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EOWG Minutes 11 April 2003 Meeting

on this page: attendees - outreach updates - business case - event planning - WAI Charter - next meeting


agenda in e-mail list archives: http://lists.w3.org/Archives/Public/w3c-wai-eo/2003AprJun/0021.html

SLH: Agenda revised: Outreach, followed by Business Case, Meeting planning.



Outreach Updates

CL: Gave a talk on the history and importance of Web accessibility to about 50 adult-high school students this past Tuesday. The students were from the technology and business streams. I'd say the interest level was about what you'd expect from a divers group of people dragged to a lunchtime presentation by their teachers. Actually, the questions I fielded from both students and faculty were pretty good.

DS: Talked to Debbie Caplan of the World Institute on Disability about joining a best practices workshop in San Francisco in July. They are possibly interested in doing something like it.

AA: Have done a number of presentations this week, in Sydney, Canberra etc. to public servants but some independent developers as well. He was happy to see the general developer community. Also some more technical presentations to client groups.

[Business] Case for Web Accessibility

SLH: asked Andrew to review the status of the business case suite.

AA: lot of discussion at Face-to-Face and he has incorporated most of the suggestions, and have discussed some of it in recent calls. Looking primarily at the social factors section now. Still reviewing the comments.

SLH: which sections have been changed?

AA: turning first three sections into "people focused" rather than "technology focused" and if ok, will do the rest. Sailish has made some suggestions on this section (just received on the mailing list)


  1. "Feel it is necessary to spell out what empowerment really is. Will serve as an eye-opener for many in the audience unconnected with PWDs. "
  2. As far as employment benefits goes we spun this out in economic factors page, so would it be repetition here? We also mentioned older people's access to the Web.
  3. A very broad statement saying the education /literacy standards around the world needs to be better substantiated.

1. empowerment

SP: a section on access by PWD after the introduction the empowerment should go there.

AA: he has alluded to PWD, but agrees with Sailish that we should explain it for people who aren't as familiar with working with PWD.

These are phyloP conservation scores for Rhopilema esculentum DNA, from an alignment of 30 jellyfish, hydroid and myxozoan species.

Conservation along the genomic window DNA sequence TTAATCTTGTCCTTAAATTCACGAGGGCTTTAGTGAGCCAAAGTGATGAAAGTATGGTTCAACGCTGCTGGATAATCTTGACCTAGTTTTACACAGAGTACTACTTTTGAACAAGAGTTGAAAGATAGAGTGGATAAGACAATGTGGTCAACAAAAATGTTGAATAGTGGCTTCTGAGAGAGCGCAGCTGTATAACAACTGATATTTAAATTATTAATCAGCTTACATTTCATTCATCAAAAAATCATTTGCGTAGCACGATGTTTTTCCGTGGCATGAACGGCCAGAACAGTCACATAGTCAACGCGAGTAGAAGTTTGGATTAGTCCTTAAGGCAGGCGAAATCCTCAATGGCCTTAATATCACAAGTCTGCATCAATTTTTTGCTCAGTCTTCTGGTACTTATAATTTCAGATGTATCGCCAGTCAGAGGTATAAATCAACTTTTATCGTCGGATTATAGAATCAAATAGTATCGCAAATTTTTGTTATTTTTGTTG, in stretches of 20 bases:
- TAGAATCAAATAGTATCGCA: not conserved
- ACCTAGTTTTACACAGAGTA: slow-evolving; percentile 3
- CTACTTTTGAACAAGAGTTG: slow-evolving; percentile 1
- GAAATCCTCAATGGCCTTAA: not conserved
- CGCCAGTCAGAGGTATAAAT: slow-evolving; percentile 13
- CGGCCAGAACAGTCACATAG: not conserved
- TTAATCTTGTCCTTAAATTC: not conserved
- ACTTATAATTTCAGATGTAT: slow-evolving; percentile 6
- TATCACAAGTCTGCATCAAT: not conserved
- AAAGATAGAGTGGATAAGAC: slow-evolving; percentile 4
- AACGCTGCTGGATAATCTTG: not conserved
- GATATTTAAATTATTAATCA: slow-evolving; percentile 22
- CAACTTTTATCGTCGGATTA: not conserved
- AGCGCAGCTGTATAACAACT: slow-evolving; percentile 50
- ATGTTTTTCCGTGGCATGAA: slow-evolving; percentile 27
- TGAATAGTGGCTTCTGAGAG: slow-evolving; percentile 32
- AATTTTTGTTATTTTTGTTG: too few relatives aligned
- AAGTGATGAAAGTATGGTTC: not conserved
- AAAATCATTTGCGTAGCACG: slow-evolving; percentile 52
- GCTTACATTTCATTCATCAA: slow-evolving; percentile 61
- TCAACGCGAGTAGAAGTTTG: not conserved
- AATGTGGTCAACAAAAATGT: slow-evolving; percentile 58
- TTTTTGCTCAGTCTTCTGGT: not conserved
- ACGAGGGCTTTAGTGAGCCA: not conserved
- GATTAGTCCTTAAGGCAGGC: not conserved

HS: thinks it is very important to explain why "they are doing it"

HB: an eye-opener to have these up front.

JB: A caution: in incorporating these ideas, be careful of bringing things in on the same level - don't go from too broad to too specific. Try and keep the overall level similar. Judy read the list Sailish provided in his e-mail: just leave it to editor's discretion about how to add these examples [clipped from email:

Can participate in:

, and so on.]

SLH: any other comments?

SP: after these statements, we need to wring out the "integration" statement bring it out after this point.

AA: I tried to make the point, but it may not have come out strongly enough.

DS: question about "privacy" but we haven't used the term m;uch in EO and worried that privacy is a little confusing about how it works into all these different levels, and it would be nice to get more clarity about "privacy"

SP: sometimes one doesn't want others to know what they are doing, e.g. looking up prices for certain merchandise. Doing things independently is one thing, but doing it privately is also important. Having to ask someone what some label is is a loss of privacy for example.

SLH: what if we explained this in this section?

SP: would be too much for this particular document.

SLH: then either not do it at all, or do it unelaborately?

SP: the term "privacy or privately " is sufficient.

JB: not sure that everyone understands the point.

SLH: people who work in this area know what the importance is, but others may not.

AA: some aspects would be clear (passwords, shopping, etc.) but some may be more obscure.

JB: maybe have some general mention of general areas, and a general phrase about "the ability to do something independently means having some privacy".

DS: likes Judy's suggestion.

SP: agrees that this might bring out the point much better.

DS: all this discussion started because of Judy's caution about varying levels of detail and her proposal goes a long way to resolving his concerns.

PG: what was really the target for this document? Was it for people in companies?

SLH: a challenge is that the target is so broad. [That is why it is so difficult to find the right mix of detail and generality.]